11 For I know the plans I have for you,” declares the Lord, “plans to prosper you and not to harm you, plans to give you hope and a future. (Jeremiah 29:11, NIV)

“. . . And He loves me” In verses 17 and 18 of Psalm 139, David gives us another detail about the way God loves us – He thinks about us all the time.

“How precious to me are your thoughts,] God! How vast is the sum of them! Were I to count them, they would outnumber the grains of sand— when I awake, I am still with you.”

I can only echo The Enduring Word commentary: “David was filled with amazement and adoration by considering how God knew and cared for him. It is precious that God should think of us at all; it is beyond precious that He would think well of us and think so often of us.” (emphasis added)

God takes care of me and He loves me. I have an extremely hard time writing about the phrase “God takes care of me.” Why? I have too much to say! Since April 1981, when I gave my heart to Jesus, God has abundantly supplied all my needs “according to His glorious riches in Christ Jesus.” (Philippians 4:19, NIV). He truly has never, no never, no never failed in any way (Hebrews 13:5-6, Joshua).

By God’s grace, when I was saved I determined to put my relationship with God first and to obey Him fully. Everything else—every day of the past forty-three years–followed from that. God continues to give steady spiritual growth, heart and body healings, and miraculous provision of every physical, mental, emotional and spiritual need. All it takes is loving God above all, obeying Him, and serving Him with your whole heart.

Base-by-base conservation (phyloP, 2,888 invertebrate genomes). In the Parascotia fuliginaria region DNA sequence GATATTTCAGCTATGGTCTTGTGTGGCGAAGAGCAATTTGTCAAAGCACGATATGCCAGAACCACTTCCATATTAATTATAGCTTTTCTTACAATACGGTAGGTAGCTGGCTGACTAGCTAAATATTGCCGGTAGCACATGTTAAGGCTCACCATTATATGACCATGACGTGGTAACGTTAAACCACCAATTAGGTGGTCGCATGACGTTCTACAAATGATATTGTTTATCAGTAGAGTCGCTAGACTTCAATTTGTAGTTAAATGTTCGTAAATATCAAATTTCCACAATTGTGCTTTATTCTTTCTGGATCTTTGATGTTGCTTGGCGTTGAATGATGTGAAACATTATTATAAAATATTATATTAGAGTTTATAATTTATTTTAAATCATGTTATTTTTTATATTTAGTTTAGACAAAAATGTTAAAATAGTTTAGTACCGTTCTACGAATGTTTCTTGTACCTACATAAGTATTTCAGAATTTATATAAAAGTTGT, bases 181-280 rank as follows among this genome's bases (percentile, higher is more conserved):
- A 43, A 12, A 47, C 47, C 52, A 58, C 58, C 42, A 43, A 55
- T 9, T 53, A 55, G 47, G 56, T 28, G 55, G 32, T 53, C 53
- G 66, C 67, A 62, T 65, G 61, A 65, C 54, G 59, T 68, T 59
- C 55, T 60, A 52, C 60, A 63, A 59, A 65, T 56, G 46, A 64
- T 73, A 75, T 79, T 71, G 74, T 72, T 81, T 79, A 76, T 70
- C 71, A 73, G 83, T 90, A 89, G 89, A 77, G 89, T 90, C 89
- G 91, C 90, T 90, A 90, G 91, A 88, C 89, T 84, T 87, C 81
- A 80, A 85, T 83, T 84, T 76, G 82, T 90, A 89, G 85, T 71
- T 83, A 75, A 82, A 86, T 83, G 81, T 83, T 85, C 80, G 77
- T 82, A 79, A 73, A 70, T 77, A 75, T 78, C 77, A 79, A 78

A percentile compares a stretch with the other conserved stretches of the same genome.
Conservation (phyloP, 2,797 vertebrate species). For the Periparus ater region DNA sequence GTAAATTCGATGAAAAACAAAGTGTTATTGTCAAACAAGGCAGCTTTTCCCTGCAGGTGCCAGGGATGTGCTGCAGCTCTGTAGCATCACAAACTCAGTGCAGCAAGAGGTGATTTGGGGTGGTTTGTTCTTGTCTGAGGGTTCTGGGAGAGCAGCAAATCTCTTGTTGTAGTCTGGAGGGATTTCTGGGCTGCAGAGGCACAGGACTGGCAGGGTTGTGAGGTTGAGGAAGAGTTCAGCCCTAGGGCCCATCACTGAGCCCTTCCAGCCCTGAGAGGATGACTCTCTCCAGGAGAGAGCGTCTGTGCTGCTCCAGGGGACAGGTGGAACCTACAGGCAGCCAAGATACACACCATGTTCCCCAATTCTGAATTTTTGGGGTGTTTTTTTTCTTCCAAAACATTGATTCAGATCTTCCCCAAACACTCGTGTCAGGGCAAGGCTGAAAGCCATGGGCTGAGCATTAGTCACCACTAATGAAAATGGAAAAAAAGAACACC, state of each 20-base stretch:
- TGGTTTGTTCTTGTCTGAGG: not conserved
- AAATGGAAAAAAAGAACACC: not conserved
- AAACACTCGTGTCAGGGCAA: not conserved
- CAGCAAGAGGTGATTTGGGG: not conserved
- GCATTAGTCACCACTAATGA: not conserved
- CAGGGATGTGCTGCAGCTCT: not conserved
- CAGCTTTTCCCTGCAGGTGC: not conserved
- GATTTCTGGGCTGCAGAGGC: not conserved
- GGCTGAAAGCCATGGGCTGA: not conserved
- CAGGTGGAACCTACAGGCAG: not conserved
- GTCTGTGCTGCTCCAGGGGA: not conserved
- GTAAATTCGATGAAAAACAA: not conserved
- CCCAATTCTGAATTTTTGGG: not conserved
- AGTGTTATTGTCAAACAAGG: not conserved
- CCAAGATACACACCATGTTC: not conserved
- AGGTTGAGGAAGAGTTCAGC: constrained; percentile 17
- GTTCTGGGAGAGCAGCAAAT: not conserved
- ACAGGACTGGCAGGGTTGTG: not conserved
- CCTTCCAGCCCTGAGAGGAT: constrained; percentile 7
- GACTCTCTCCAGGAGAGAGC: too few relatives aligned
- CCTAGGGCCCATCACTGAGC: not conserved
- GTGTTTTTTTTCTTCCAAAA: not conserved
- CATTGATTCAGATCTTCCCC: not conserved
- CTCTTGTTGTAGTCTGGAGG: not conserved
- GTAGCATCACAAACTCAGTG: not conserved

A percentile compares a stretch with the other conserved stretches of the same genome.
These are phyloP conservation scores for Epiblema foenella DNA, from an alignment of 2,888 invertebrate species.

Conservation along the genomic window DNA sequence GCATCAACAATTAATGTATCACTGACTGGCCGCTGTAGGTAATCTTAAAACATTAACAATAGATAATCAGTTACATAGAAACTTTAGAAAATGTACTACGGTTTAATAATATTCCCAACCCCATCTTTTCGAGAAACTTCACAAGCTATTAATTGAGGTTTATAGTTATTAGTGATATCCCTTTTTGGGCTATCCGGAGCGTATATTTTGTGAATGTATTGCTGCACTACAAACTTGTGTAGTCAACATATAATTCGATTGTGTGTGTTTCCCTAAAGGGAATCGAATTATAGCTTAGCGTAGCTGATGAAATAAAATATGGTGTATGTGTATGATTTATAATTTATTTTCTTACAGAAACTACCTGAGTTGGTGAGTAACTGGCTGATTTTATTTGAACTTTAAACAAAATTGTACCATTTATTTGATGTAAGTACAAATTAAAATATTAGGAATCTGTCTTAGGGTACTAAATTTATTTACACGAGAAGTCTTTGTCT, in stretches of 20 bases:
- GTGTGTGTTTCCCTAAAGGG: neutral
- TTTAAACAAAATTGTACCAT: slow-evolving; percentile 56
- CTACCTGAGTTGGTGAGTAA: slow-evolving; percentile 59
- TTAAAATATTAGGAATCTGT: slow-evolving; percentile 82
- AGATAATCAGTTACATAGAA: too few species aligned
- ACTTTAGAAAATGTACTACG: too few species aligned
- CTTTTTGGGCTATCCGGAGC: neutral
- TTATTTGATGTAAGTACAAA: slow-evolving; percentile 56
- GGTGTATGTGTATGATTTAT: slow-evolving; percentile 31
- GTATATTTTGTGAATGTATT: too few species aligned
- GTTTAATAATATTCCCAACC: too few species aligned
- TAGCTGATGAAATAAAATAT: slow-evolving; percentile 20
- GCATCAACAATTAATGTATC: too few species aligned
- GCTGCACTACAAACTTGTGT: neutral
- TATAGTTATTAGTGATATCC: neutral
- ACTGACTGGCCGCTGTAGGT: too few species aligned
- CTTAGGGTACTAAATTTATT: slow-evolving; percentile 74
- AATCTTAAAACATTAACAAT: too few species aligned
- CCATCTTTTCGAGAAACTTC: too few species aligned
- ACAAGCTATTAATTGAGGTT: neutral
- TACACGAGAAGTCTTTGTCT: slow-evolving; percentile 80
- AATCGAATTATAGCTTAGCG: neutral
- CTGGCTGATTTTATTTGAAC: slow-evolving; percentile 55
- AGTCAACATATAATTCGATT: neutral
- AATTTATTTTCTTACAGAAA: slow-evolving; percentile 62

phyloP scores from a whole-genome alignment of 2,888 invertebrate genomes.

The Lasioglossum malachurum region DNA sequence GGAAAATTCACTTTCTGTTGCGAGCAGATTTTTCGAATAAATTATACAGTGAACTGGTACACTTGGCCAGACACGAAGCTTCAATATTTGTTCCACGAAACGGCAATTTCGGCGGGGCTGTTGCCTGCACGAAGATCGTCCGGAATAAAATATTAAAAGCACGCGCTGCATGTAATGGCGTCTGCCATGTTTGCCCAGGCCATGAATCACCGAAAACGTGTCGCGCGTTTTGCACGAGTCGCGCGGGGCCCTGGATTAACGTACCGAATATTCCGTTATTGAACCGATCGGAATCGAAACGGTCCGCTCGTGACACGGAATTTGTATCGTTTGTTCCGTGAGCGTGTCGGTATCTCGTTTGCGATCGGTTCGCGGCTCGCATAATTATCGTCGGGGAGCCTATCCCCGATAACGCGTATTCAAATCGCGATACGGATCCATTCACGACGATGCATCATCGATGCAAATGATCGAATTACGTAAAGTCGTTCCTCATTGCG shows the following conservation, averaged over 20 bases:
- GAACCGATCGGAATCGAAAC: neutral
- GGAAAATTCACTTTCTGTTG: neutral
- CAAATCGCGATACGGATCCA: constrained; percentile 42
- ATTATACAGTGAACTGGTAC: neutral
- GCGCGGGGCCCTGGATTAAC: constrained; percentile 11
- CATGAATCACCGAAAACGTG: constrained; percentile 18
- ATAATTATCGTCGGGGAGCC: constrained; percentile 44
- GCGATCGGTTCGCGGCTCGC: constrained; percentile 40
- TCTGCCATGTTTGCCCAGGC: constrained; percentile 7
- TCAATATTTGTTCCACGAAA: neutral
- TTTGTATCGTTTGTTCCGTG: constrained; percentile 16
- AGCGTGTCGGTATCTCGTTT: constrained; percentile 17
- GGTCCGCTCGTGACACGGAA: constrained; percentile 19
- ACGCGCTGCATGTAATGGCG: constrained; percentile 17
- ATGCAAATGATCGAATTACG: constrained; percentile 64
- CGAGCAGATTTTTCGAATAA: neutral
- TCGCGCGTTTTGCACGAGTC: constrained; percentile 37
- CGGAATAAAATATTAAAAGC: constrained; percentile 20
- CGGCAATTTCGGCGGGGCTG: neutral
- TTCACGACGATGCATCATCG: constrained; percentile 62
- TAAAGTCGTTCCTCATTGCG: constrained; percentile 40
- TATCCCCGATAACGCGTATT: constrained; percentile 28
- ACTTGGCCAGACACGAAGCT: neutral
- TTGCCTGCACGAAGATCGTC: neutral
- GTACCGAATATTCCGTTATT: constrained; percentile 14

Consider now Hebrews 13:5-6. Verse 5 tells us to love God first, more than material things, and be content with where we are and what we have. Why? God, the Creator and Sustainer of all that is, promises to never fail us in any way. I highly recommend imprinting these two verses on your heart by pondering on them.

 Let your character or moral disposition be free from love of money [including greed, avarice, lust, and craving for earthly possessions] and be satisfied with your present [circumstances and with what you have]; for He [God] Himself has said, I will not in any way fail you nor give you up nor leave you without support. [I will] not, [I will] not, [I will] not in any degree leave you helpless nor forsake nor let [you] down ]relax My hold on you)! ]Assuredly not!]

So we take comfort and are encouraged and confidently and boldly say, The Lord is my Helper; I will not be seized with alarm [I will not fear or dread or be terrified]. What can man do to me?